Research Critique: Sensing Garments & Smart Textiles

Wearable Kinesthetic Systems, Alessandro Tognetti, Federico Lorussi, Mario Tesconi, Raphael Bartalesi, Giuseppe Zupone, Danilo De Rossi (2005)

Fig 1. Series of sensors found on thin track of sensing gloves

This article focuses on the development of wearable kinesthetic systems to monitor body kinematics with specific focus on two wearables: The upper limb kinesthetic garment (ULKG) and the sensing glove. The new developments seek to tackle disadvantages in existing technologies that make use of robotics or mechatronics machines to analyse human movement. Their invasiveness, complexness and safety risks along with the undesirable weight and rigid fabric of current wearable sensing systems form the need for the two wearables mentioned above. The ULKG detects the posture of wrist, elbow and shoulder and is planned to be used on post-stroke rehabilitation.

Both the ULKG and sensing glove make use of wearable conductive elastomer (CE) sensors which is made up of a silicon rubber and graphite mixture (Refer to Fig 1.). Using Lycra as the elastic fabric substrate, an adhesive mask can be used to rub the CE over the Lycra according to the shape and preferred dimensions, allowing the sensors to focus on specific joints. (Refer to the above video to understand what CE sensors are and their possible functions) 

Fig 2. A prototype recognizing upper body postures using strain sensors (a). In (b), the exact positioning of the sensors is shown.

In addition, a software package named Kinematic Sensor System (KSS) has been developed to provide a detailed graphical representation of postures recognised based on values determined by their location on the body (Refer to Fig 2.). Such a technology allows for the representation of each kind of movement possible.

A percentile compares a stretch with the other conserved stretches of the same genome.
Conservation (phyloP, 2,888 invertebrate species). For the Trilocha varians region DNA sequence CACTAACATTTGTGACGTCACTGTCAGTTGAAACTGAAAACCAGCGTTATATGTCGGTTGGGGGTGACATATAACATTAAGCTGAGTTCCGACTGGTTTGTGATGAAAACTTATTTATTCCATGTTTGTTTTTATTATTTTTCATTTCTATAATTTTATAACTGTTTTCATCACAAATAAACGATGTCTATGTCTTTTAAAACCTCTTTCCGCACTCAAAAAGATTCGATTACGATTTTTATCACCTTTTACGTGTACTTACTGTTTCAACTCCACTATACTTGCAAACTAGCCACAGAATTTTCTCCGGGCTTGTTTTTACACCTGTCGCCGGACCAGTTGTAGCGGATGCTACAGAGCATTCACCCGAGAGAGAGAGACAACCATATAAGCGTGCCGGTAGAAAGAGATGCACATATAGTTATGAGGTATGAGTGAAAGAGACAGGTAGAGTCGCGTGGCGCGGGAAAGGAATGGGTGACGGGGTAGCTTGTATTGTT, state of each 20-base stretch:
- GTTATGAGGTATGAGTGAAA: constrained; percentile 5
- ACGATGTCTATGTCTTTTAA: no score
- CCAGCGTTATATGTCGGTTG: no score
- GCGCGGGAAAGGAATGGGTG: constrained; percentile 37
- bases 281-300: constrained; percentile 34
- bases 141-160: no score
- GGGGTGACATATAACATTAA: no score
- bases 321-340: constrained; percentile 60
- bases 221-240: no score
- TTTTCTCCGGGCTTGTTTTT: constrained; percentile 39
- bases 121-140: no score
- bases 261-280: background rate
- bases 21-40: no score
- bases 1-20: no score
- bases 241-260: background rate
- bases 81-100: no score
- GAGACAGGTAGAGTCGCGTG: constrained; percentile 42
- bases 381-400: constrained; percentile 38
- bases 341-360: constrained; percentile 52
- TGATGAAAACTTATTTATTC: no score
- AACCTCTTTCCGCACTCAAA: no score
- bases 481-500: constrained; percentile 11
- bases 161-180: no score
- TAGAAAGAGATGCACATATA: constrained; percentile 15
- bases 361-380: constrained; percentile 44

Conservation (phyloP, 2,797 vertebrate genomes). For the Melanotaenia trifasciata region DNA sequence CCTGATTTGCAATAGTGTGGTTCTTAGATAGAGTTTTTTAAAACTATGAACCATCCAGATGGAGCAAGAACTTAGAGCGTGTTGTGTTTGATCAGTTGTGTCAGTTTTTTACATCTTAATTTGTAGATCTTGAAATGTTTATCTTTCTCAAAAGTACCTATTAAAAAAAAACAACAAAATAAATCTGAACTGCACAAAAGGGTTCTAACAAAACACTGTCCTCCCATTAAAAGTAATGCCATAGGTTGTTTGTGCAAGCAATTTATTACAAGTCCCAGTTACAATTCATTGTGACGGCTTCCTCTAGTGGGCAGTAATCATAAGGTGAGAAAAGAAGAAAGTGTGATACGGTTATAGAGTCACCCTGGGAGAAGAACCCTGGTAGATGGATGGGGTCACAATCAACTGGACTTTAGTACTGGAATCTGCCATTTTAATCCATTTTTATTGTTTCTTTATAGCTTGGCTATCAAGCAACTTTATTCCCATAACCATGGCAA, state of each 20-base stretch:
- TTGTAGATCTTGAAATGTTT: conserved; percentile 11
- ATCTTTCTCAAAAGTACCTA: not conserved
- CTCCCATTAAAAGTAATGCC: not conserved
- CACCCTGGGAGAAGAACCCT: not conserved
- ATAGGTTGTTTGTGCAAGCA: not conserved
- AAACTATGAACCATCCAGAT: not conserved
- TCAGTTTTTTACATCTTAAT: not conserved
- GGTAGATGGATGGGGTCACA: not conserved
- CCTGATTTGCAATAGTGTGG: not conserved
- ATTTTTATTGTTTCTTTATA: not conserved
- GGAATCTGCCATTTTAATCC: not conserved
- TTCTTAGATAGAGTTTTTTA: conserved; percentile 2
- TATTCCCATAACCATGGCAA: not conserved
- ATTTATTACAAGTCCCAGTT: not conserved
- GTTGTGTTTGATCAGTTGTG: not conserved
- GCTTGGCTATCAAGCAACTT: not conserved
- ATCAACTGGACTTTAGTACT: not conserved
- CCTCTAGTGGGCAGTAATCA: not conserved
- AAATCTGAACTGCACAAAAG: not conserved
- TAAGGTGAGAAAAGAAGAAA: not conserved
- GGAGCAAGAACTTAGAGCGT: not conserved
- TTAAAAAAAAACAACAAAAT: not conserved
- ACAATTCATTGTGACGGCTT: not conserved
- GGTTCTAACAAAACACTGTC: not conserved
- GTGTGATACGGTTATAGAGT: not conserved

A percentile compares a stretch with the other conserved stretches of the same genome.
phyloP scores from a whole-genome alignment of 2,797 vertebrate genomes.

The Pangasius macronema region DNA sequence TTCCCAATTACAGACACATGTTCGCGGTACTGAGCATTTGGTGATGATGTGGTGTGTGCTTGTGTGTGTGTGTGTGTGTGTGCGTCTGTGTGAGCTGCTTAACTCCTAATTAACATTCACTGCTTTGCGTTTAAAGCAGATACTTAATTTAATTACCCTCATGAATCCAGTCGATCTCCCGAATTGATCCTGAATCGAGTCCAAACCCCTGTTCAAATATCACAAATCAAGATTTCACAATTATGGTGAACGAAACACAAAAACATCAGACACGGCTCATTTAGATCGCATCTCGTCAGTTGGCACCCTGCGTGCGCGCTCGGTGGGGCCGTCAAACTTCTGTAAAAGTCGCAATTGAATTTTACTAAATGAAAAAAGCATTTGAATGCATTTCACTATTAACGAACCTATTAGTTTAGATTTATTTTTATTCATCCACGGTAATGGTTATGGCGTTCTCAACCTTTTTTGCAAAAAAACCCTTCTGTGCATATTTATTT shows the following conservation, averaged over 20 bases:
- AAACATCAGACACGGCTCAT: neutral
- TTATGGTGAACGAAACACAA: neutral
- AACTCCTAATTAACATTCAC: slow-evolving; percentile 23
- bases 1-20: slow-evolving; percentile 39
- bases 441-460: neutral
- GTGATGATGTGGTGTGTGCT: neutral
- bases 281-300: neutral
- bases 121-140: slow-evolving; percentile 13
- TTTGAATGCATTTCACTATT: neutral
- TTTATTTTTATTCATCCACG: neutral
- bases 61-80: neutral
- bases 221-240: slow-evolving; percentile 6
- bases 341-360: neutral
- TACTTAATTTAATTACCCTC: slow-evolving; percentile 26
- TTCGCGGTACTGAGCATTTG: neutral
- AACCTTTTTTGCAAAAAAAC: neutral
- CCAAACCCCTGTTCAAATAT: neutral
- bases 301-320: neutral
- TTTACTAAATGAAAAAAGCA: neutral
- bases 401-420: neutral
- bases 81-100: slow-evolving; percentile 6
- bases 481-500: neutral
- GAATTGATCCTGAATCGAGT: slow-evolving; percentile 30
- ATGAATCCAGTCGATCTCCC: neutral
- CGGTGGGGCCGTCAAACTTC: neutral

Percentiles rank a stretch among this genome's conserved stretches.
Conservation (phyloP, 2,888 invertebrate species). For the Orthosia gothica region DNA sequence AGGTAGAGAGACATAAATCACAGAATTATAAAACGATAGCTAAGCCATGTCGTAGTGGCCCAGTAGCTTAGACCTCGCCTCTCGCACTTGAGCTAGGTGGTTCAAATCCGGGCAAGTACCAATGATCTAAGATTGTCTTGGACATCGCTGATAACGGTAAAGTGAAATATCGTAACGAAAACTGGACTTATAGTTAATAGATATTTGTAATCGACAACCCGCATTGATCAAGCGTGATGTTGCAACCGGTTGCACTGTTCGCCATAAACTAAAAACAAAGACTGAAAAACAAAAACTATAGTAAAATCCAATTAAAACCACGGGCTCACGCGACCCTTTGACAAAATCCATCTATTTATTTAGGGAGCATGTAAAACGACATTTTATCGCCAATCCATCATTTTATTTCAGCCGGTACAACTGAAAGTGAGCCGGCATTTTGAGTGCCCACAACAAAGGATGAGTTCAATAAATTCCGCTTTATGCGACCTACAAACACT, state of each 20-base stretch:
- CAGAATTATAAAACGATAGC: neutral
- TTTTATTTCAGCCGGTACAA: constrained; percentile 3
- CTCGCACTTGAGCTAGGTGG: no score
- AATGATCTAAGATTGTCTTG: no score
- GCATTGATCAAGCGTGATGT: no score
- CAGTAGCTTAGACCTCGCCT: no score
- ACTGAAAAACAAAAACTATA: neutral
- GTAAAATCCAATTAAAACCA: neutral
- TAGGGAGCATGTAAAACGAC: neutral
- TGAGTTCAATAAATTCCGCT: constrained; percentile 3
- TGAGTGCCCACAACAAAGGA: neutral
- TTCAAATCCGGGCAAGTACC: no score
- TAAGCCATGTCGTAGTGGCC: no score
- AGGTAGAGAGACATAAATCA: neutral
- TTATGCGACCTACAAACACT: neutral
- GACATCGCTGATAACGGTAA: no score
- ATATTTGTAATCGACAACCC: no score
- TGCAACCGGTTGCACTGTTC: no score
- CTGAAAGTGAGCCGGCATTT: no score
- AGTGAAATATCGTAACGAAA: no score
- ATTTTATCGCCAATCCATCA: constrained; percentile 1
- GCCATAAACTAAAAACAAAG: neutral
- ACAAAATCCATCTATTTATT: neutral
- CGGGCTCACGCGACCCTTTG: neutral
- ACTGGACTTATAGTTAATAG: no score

Wearable Electronics and Smart Textiles: A Critical Review, Matteo Stoppa and Alessandro Chiolerio (2014)

This review focuses on different techniques and materials used to create smart textiles with the vision of making them into wearables that are integral to our everyday outfits. This involves a two-step process where smart materials are studied first before considering how they can be processed into a textile material. Smart textiles are divided into three sub-groups:

  • Passive smart textiles: only able to sense the environment, based on sensors
  • Active smart textiles: reactive sensing to stimuli from the environment, integrating an actuator function and a sensing device
  • Very Smart textiles: able to sense, react and adapt their behavior to the given circumstances

It is important to consider the functions of these different textiles as the review further discusses in detail the strengths and limitations of each technique and material such that they are best used for specific functions under certain conditions only.

Thin thermoplastic polyurethane films printed with DuPont Microcircuit Materials’ stretchable conductive inks

For example, in terms of electro-textiles, the conductive fabrics (Read more) can be used in elaborated electrical circuits and be structured to have multiple layers to accommodate electronic devices but the integration of it is seldom a uniform process. On the other hand, conductive inks (Read more) utilise inkjets which are flexible and require low effort. However, they are best suited for low viscosity materials as clogging will likely to occur with high viscosity materials.

Stretch sensors from New Zealand firm Stretchsense

Screen printed electrochemical sensors on underwear

In terms of sensors, stretch sensors are able to be in contact with skin over a large body area but may be considered invasive to the user. In contrast, using electrochemical sensors (Read more) are better for non-invasive monitoring but cannot be easily attached to the skin. The review goes on to discuss how most of the requirements to make better smart textiles are often inconsistent with each other such as how fine fibers and fabrics of low weight are inadequate for reasonable electrical conductivity. Still, hopeful examples are provided such as the hybrid fabric PETEX and the MIT CAD Embroidery technique. Both are able to minimise drawbacks allowing for textiles better suited for long term wearing and user friendly which are critical factors in fulfilling their final determinant of user acceptance.




The Virtual Embrace

The virtual embrace was definitely unlike a physical one since it did not involve any sort of physical contact but more of positioning our hands in the right place. This itself required a unique sort of mutual collaboration that created a new sensation when making contact with someone.  The process also becomes more dragged out due to the need to match the scaling and positioning, thus a longer contact is established in the virtual world even without a physical touch interestingly enough.